‘Delacroix and the Rise of Modern Art: another corker of an exhibition from the National Gallery

Delacroix

Just back from seeing ‘Delacroix and the Rise of Modern Art’, the National Gallery’s exhibition about the French Romanticist and the influence he had not just upon his peers but upon later generations of painters, some of whose works were also displayed.

One of the things I love about visiting exhibitions like this is what you learn about the painters not just as artists but also as human beings. I’ll be honest: much of what I saw today was not to my taste. What I really did appreciate, though, was Delacroix’s impassioned use of colour and the incredible energy of his paintings. Interestingly, it was the former, for which he is now so highly-praised, that was the cause of so much of the opprobrium Delacroix experienced in his lifetime. Yet despite the continued fierce criticism he refused to compromise and continued to paint how he wanted, where he wanted and when he wanted.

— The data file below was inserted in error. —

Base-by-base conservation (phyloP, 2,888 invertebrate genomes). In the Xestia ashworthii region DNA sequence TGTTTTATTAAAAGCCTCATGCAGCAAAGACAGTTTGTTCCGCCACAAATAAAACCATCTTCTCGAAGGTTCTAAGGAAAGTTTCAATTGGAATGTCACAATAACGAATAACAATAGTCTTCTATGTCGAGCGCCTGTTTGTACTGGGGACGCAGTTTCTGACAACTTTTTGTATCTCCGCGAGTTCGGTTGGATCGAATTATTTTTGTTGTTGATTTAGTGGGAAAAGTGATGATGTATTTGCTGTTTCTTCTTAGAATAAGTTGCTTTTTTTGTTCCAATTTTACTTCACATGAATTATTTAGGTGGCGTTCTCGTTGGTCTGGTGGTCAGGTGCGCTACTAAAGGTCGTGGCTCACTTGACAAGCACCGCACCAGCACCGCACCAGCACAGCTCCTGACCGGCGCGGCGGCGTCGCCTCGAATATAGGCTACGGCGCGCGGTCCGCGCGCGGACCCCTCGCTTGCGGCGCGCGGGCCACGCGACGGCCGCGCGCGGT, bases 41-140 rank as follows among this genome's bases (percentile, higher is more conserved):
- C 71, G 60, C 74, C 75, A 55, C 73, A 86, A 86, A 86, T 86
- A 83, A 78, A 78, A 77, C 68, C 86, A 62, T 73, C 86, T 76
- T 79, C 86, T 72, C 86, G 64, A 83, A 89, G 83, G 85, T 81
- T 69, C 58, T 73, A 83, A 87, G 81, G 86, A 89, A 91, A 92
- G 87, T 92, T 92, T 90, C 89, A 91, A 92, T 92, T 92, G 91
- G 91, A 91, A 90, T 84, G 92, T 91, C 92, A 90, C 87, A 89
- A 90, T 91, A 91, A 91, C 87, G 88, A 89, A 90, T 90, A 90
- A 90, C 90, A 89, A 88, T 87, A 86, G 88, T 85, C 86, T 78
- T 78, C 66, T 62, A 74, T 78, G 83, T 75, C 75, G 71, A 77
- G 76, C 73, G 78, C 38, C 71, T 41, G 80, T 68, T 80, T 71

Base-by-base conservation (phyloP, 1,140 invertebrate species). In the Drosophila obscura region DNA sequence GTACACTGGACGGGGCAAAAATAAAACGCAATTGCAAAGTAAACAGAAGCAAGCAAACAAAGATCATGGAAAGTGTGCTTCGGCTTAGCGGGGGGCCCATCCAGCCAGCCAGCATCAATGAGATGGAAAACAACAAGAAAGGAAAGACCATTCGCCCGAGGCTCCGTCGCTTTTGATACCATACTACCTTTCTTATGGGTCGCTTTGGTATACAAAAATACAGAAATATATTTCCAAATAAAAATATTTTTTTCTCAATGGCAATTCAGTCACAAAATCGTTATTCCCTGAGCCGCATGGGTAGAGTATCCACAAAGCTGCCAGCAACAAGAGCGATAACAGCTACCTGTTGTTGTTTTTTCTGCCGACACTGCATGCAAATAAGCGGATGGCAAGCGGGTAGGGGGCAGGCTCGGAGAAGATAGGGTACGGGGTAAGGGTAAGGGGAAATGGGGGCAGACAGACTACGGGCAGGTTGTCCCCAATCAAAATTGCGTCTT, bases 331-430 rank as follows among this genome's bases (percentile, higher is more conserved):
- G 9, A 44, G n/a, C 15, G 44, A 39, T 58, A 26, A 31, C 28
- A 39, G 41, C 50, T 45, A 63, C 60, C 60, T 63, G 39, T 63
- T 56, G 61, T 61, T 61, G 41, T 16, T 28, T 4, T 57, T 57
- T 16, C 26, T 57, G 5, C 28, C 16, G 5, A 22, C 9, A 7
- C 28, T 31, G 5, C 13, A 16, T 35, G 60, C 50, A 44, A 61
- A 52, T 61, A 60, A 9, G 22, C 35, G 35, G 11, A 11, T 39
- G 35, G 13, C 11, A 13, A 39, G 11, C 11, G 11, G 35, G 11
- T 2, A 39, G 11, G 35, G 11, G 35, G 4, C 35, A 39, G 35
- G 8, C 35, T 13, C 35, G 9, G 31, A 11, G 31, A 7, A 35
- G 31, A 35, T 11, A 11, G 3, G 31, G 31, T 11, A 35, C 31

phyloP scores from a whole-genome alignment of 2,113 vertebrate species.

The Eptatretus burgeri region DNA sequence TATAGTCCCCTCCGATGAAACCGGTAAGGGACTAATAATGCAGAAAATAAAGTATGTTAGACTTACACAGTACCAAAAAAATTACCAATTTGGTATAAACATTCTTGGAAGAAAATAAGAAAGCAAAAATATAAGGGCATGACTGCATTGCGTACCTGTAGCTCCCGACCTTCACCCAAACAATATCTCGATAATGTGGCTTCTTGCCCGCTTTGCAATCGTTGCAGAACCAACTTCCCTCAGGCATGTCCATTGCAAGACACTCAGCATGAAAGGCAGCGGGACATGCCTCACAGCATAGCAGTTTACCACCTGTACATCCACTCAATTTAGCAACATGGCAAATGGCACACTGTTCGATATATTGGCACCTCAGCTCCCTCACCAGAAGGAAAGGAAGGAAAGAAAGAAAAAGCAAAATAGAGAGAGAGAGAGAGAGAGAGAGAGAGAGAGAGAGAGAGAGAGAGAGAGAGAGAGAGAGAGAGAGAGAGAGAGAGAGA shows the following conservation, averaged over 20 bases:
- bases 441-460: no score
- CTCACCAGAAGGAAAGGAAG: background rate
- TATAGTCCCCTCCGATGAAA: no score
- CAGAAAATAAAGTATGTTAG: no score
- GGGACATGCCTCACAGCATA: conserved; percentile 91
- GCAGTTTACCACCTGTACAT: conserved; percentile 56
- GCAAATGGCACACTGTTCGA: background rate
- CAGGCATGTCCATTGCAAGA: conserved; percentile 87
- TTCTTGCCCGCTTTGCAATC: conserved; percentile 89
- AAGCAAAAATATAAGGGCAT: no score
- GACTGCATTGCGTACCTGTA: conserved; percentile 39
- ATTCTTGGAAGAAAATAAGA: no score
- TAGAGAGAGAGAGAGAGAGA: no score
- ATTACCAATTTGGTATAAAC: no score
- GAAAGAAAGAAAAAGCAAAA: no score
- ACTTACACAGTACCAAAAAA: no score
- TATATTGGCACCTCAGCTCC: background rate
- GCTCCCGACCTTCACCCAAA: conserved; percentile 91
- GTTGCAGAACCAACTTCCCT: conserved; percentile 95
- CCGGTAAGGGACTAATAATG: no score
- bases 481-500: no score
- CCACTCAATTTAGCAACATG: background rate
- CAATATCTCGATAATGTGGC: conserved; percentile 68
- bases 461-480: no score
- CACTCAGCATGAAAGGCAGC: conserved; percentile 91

That’s what I mean about Delacroix the human being: it’s impossible not to admire someone who will stake their career & reputation on the ideas & ideals in which they believe. His influence on other painters cannot be over-estimated. Degas, Cezanne, Matisse, Gauguin and Monet all worshipped him, his influence strongly apparent in their works hanging beside his own. What a legacy Delacroix left behind, and what an educational – and engaging – experience this exhibition is.

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